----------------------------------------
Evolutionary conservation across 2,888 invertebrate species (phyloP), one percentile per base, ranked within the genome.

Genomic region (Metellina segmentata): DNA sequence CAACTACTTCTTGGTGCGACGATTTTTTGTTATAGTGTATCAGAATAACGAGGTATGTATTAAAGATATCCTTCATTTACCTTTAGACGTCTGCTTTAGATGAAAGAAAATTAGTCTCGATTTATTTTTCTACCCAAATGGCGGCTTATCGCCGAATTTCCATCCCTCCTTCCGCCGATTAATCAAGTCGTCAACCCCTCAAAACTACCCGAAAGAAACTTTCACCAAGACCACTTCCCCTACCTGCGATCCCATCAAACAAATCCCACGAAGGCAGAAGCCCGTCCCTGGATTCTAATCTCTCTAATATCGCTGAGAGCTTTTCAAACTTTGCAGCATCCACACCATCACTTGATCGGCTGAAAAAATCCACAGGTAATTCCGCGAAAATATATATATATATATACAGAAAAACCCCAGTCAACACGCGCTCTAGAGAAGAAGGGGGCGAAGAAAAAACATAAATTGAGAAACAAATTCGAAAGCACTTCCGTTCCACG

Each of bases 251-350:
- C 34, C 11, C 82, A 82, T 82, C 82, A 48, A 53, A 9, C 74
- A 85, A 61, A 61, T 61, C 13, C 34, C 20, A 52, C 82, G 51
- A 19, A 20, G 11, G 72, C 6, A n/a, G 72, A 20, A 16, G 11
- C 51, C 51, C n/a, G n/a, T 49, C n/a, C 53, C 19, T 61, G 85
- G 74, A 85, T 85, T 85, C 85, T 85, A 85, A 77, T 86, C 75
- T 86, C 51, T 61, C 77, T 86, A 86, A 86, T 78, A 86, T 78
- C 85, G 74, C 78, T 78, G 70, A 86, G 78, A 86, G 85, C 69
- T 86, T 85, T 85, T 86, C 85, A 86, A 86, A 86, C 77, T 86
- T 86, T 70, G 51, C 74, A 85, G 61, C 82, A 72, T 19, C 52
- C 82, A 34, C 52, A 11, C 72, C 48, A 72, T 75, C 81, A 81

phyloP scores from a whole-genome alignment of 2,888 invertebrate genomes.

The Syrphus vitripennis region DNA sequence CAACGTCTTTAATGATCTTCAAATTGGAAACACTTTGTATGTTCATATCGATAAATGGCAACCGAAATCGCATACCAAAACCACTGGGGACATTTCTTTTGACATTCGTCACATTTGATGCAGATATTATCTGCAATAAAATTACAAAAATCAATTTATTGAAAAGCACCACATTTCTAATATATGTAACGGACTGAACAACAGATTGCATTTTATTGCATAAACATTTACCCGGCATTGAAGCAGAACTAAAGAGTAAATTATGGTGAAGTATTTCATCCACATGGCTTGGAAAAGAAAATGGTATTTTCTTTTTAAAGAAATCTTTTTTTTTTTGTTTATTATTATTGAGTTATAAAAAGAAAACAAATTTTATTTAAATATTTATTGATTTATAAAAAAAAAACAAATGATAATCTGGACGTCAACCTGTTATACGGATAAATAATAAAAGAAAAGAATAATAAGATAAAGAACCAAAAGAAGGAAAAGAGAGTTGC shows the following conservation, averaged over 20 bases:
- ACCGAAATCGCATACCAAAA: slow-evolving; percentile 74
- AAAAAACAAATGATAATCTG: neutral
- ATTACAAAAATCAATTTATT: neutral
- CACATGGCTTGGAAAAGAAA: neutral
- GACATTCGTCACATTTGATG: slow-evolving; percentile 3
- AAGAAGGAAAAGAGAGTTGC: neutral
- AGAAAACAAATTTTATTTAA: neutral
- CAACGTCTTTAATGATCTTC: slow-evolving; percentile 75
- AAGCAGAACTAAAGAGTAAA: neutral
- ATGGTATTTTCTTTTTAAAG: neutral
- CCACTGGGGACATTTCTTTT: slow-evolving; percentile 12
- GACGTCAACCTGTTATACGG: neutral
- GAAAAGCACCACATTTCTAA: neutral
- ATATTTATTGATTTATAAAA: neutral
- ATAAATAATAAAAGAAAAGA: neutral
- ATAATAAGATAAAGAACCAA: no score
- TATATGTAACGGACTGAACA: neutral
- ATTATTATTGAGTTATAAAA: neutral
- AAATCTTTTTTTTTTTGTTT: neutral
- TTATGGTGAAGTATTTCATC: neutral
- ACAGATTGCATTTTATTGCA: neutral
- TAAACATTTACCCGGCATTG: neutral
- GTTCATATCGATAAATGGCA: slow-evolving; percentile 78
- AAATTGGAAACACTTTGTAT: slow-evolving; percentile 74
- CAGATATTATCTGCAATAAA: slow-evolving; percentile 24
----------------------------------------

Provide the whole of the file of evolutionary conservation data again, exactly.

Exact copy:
Evolutionary conservation across 2,888 invertebrate species (phyloP), one percentile per base, ranked within the genome.

Genomic region (Metellina segmentata): DNA sequence CAACTACTTCTTGGTGCGACGATTTTTTGTTATAGTGTATCAGAATAACGAGGTATGTATTAAAGATATCCTTCATTTACCTTTAGACGTCTGCTTTAGATGAAAGAAAATTAGTCTCGATTTATTTTTCTACCCAAATGGCGGCTTATCGCCGAATTTCCATCCCTCCTTCCGCCGATTAATCAAGTCGTCAACCCCTCAAAACTACCCGAAAGAAACTTTCACCAAGACCACTTCCCCTACCTGCGATCCCATCAAACAAATCCCACGAAGGCAGAAGCCCGTCCCTGGATTCTAATCTCTCTAATATCGCTGAGAGCTTTTCAAACTTTGCAGCATCCACACCATCACTTGATCGGCTGAAAAAATCCACAGGTAATTCCGCGAAAATATATATATATATATACAGAAAAACCCCAGTCAACACGCGCTCTAGAGAAGAAGGGGGCGAAGAAAAAACATAAATTGAGAAACAAATTCGAAAGCACTTCCGTTCCACG

Each of bases 251-350:
- C 34, C 11, C 82, A 82, T 82, C 82, A 48, A 53, A 9, C 74
- A 85, A 61, A 61, T 61, C 13, C 34, C 20, A 52, C 82, G 51
- A 19, A 20, G 11, G 72, C 6, A n/a, G 72, A 20, A 16, G 11
- C 51, C 51, C n/a, G n/a, T 49, C n/a, C 53, C 19, T 61, G 85
- G 74, A 85, T 85, T 85, C 85, T 85, A 85, A 77, T 86, C 75
- T 86, C 51, T 61, C 77, T 86, A 86, A 86, T 78, A 86, T 78
- C 85, G 74, C 78, T 78, G 70, A 86, G 78, A 86, G 85, C 69
- T 86, T 85, T 85, T 86, C 85, A 86, A 86, A 86, C 77, T 86
- T 86, T 70, G 51, C 74, A 85, G 61, C 82, A 72, T 19, C 52
- C 82, A 34, C 52, A 11, C 72, C 48, A 72, T 75, C 81, A 81

phyloP scores from a whole-genome alignment of 2,888 invertebrate genomes.

The Syrphus vitripennis region DNA sequence CAACGTCTTTAATGATCTTCAAATTGGAAACACTTTGTATGTTCATATCGATAAATGGCAACCGAAATCGCATACCAAAACCACTGGGGACATTTCTTTTGACATTCGTCACATTTGATGCAGATATTATCTGCAATAAAATTACAAAAATCAATTTATTGAAAAGCACCACATTTCTAATATATGTAACGGACTGAACAACAGATTGCATTTTATTGCATAAACATTTACCCGGCATTGAAGCAGAACTAAAGAGTAAATTATGGTGAAGTATTTCATCCACATGGCTTGGAAAAGAAAATGGTATTTTCTTTTTAAAGAAATCTTTTTTTTTTTGTTTATTATTATTGAGTTATAAAAAGAAAACAAATTTTATTTAAATATTTATTGATTTATAAAAAAAAAACAAATGATAATCTGGACGTCAACCTGTTATACGGATAAATAATAAAAGAAAAGAATAATAAGATAAAGAACCAAAAGAAGGAAAAGAGAGTTGC shows the following conservation, averaged over 20 bases:
- ACCGAAATCGCATACCAAAA: slow-evolving; percentile 74
- AAAAAACAAATGATAATCTG: neutral
- ATTACAAAAATCAATTTATT: neutral
- CACATGGCTTGGAAAAGAAA: neutral
- GACATTCGTCACATTTGATG: slow-evolving; percentile 3
- AAGAAGGAAAAGAGAGTTGC: neutral
- AGAAAACAAATTTTATTTAA: neutral
- CAACGTCTTTAATGATCTTC: slow-evolving; percentile 75
- AAGCAGAACTAAAGAGTAAA: neutral
- ATGGTATTTTCTTTTTAAAG: neutral
- CCACTGGGGACATTTCTTTT: slow-evolving; percentile 12
- GACGTCAACCTGTTATACGG: neutral
- GAAAAGCACCACATTTCTAA: neutral
- ATATTTATTGATTTATAAAA: neutral
- ATAAATAATAAAAGAAAAGA: neutral
- ATAATAAGATAAAGAACCAA: no score
- TATATGTAACGGACTGAACA: neutral
- ATTATTATTGAGTTATAAAA: neutral
- AAATCTTTTTTTTTTTGTTT: neutral
- TTATGGTGAAGTATTTCATC: neutral
- ACAGATTGCATTTTATTGCA: neutral
- TAAACATTTACCCGGCATTG: neutral
- GTTCATATCGATAAATGGCA: slow-evolving; percentile 78
- AAATTGGAAACACTTTGTAT: slow-evolving; percentile 74
- CAGATATTATCTGCAATAAA: slow-evolving; percentile 24